Ohio governor John Kasich spoke to conservative Republicans at the Shady Canyon Golf Club in California last week. One of several Presidential candidates in the 2016 race, Kasich needs a distinction to stand out from the crowd.

But what will work with voters? The old rules don’t seem to apply this year, “as voters angrily send a message that they’re tired of politics and politicians as usual.” David Lightman writes, “Kasich is held back by the very quality that endears him so to the insider political community: his resume.”

Mark Meckler, President of Citizens for Self-Governance, described one reason Kasich’s attitude might deter grassroots voters: “The base is looking for a candidate capable of attacking Democrats.” And Kasich has a record of working with them.

His practical message cast himself as a “conservative who seeks solutions and will work with anyone to find them.”

Is this what voters want, or will it make “grassroots conservatives seethe” as Lightman claims? We will see soon enough if his numbers get a boost in the polls.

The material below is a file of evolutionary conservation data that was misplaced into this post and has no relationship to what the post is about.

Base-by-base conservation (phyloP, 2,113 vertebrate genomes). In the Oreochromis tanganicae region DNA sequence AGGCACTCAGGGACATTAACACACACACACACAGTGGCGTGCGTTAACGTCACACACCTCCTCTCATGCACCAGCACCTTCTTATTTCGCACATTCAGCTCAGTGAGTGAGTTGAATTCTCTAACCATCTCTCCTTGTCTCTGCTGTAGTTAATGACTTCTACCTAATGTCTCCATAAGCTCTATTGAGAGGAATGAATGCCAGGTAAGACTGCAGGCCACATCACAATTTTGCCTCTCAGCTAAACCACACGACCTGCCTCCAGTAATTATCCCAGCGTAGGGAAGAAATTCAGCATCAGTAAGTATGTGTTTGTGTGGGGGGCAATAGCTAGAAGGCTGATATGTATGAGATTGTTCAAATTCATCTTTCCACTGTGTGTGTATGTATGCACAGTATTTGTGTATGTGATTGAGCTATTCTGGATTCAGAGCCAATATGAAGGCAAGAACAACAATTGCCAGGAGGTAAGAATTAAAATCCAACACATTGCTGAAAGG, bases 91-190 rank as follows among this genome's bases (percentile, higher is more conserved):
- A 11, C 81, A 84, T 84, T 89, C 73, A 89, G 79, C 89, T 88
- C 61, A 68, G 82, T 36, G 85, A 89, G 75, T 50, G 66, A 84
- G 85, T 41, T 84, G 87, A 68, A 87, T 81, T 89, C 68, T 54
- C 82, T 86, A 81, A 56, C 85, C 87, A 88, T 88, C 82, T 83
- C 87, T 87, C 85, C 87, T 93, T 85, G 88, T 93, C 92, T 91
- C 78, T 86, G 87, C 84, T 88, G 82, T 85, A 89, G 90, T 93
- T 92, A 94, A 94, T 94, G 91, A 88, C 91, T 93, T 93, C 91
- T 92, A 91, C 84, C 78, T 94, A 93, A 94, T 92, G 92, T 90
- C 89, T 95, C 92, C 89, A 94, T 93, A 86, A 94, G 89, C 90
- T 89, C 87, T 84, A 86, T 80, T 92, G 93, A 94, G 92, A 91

About The Author

Mark Meckler

Mark was a co-founder of the Tea Party Patriots, and served as the national coordinator. He left the organization to work more broadly on expanding the self-governance movement beyond the partisan divide. Mark appears regularly on television in outlets as diverse as MSNBC, ABC, NBC, Fox News, CNN, Bloomberg, Fox Business and the BBC. He’s highly sought after for the tea party perspective from print and electronic media outlets, from the Wall Street Journal, New York Times, L.A. Times, Washington Examiner, Politico and the The Hill. Mark blogs at MarkMeckler.com, and his opinion editorials regularly run in many of the leading political newspapers both on and offline. Mark has a BA in English from San Diego State University and graduated with honors from University of the Pacific, McGeorge School of Law in 1988. He practiced real estate and business law for almost a decade. For the last eleven years of his legal career he specialized in Internet advertising law. When not fighting for the future of our nation, Mark is an avid horseman, and lives in rural northern California with his wife Patty and two children.